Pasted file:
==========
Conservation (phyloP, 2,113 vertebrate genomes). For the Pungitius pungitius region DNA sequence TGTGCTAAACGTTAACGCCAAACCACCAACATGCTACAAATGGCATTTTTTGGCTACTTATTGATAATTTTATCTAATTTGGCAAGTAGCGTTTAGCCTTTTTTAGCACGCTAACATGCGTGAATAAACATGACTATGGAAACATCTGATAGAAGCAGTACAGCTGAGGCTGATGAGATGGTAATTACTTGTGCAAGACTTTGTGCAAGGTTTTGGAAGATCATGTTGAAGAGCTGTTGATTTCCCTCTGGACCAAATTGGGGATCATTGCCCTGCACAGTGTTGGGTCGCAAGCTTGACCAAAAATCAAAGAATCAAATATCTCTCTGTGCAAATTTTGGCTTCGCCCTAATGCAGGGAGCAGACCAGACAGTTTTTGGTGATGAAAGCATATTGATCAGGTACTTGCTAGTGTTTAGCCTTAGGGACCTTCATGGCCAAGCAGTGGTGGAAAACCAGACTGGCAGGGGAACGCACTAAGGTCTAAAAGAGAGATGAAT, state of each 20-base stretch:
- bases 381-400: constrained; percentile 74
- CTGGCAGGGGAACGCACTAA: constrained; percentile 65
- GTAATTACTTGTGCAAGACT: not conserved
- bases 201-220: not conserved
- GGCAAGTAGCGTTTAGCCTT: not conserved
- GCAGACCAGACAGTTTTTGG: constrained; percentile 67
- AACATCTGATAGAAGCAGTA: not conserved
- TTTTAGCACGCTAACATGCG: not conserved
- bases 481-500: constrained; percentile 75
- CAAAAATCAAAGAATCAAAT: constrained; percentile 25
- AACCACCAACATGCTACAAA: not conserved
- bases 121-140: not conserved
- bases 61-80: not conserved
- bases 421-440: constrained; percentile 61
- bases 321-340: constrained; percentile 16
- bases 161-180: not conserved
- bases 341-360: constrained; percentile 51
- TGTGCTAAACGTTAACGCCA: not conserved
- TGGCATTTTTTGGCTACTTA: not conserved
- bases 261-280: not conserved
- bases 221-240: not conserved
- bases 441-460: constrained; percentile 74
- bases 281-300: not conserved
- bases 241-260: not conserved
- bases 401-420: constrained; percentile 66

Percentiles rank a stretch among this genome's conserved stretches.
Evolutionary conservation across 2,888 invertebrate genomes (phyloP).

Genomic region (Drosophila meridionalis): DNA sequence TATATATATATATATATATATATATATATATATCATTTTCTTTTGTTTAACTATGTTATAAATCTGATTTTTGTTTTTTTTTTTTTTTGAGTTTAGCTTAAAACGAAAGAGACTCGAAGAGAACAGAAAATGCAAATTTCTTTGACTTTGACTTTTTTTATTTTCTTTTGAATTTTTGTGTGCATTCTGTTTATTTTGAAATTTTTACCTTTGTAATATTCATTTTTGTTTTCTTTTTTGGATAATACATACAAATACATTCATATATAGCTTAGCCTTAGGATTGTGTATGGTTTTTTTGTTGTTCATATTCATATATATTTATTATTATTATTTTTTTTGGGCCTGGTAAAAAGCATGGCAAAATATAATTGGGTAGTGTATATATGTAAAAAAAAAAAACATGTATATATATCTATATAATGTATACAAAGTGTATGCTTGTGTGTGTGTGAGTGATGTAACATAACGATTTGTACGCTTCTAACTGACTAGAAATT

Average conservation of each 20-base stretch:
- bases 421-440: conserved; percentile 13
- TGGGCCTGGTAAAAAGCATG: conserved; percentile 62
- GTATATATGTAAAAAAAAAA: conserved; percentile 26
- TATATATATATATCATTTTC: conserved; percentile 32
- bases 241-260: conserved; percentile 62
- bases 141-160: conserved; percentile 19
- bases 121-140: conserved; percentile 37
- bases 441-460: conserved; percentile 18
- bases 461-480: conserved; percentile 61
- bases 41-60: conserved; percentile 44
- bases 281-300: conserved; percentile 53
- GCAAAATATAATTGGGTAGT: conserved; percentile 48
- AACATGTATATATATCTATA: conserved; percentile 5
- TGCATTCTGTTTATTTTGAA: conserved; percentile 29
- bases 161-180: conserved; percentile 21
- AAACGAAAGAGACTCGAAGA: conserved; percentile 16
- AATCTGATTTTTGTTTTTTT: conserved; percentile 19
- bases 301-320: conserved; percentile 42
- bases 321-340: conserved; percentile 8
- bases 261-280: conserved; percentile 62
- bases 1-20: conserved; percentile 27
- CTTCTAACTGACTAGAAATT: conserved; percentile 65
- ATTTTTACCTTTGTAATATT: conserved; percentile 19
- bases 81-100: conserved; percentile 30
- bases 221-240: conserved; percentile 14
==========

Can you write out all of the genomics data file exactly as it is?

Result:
Conservation (phyloP, 2,113 vertebrate genomes). For the Pungitius pungitius region DNA sequence TGTGCTAAACGTTAACGCCAAACCACCAACATGCTACAAATGGCATTTTTTGGCTACTTATTGATAATTTTATCTAATTTGGCAAGTAGCGTTTAGCCTTTTTTAGCACGCTAACATGCGTGAATAAACATGACTATGGAAACATCTGATAGAAGCAGTACAGCTGAGGCTGATGAGATGGTAATTACTTGTGCAAGACTTTGTGCAAGGTTTTGGAAGATCATGTTGAAGAGCTGTTGATTTCCCTCTGGACCAAATTGGGGATCATTGCCCTGCACAGTGTTGGGTCGCAAGCTTGACCAAAAATCAAAGAATCAAATATCTCTCTGTGCAAATTTTGGCTTCGCCCTAATGCAGGGAGCAGACCAGACAGTTTTTGGTGATGAAAGCATATTGATCAGGTACTTGCTAGTGTTTAGCCTTAGGGACCTTCATGGCCAAGCAGTGGTGGAAAACCAGACTGGCAGGGGAACGCACTAAGGTCTAAAAGAGAGATGAAT, state of each 20-base stretch:
- bases 381-400: constrained; percentile 74
- CTGGCAGGGGAACGCACTAA: constrained; percentile 65
- GTAATTACTTGTGCAAGACT: not conserved
- bases 201-220: not conserved
- GGCAAGTAGCGTTTAGCCTT: not conserved
- GCAGACCAGACAGTTTTTGG: constrained; percentile 67
- AACATCTGATAGAAGCAGTA: not conserved
- TTTTAGCACGCTAACATGCG: not conserved
- bases 481-500: constrained; percentile 75
- CAAAAATCAAAGAATCAAAT: constrained; percentile 25
- AACCACCAACATGCTACAAA: not conserved
- bases 121-140: not conserved
- bases 61-80: not conserved
- bases 421-440: constrained; percentile 61
- bases 321-340: constrained; percentile 16
- bases 161-180: not conserved
- bases 341-360: constrained; percentile 51
- TGTGCTAAACGTTAACGCCA: not conserved
- TGGCATTTTTTGGCTACTTA: not conserved
- bases 261-280: not conserved
- bases 221-240: not conserved
- bases 441-460: constrained; percentile 74
- bases 281-300: not conserved
- bases 241-260: not conserved
- bases 401-420: constrained; percentile 66

Percentiles rank a stretch among this genome's conserved stretches.
Evolutionary conservation across 2,888 invertebrate genomes (phyloP).

Genomic region (Drosophila meridionalis): DNA sequence TATATATATATATATATATATATATATATATATCATTTTCTTTTGTTTAACTATGTTATAAATCTGATTTTTGTTTTTTTTTTTTTTTGAGTTTAGCTTAAAACGAAAGAGACTCGAAGAGAACAGAAAATGCAAATTTCTTTGACTTTGACTTTTTTTATTTTCTTTTGAATTTTTGTGTGCATTCTGTTTATTTTGAAATTTTTACCTTTGTAATATTCATTTTTGTTTTCTTTTTTGGATAATACATACAAATACATTCATATATAGCTTAGCCTTAGGATTGTGTATGGTTTTTTTGTTGTTCATATTCATATATATTTATTATTATTATTTTTTTTGGGCCTGGTAAAAAGCATGGCAAAATATAATTGGGTAGTGTATATATGTAAAAAAAAAAAACATGTATATATATCTATATAATGTATACAAAGTGTATGCTTGTGTGTGTGTGAGTGATGTAACATAACGATTTGTACGCTTCTAACTGACTAGAAATT

Average conservation of each 20-base stretch:
- bases 421-440: conserved; percentile 13
- TGGGCCTGGTAAAAAGCATG: conserved; percentile 62
- GTATATATGTAAAAAAAAAA: conserved; percentile 26
- TATATATATATATCATTTTC: conserved; percentile 32
- bases 241-260: conserved; percentile 62
- bases 141-160: conserved; percentile 19
- bases 121-140: conserved; percentile 37
- bases 441-460: conserved; percentile 18
- bases 461-480: conserved; percentile 61
- bases 41-60: conserved; percentile 44
- bases 281-300: conserved; percentile 53
- GCAAAATATAATTGGGTAGT: conserved; percentile 48
- AACATGTATATATATCTATA: conserved; percentile 5
- TGCATTCTGTTTATTTTGAA: conserved; percentile 29
- bases 161-180: conserved; percentile 21
- AAACGAAAGAGACTCGAAGA: conserved; percentile 16
- AATCTGATTTTTGTTTTTTT: conserved; percentile 19
- bases 301-320: conserved; percentile 42
- bases 321-340: conserved; percentile 8
- bases 261-280: conserved; percentile 62
- bases 1-20: conserved; percentile 27
- CTTCTAACTGACTAGAAATT: conserved; percentile 65
- ATTTTTACCTTTGTAATATT: conserved; percentile 19
- bases 81-100: conserved; percentile 30
- bases 221-240: conserved; percentile 14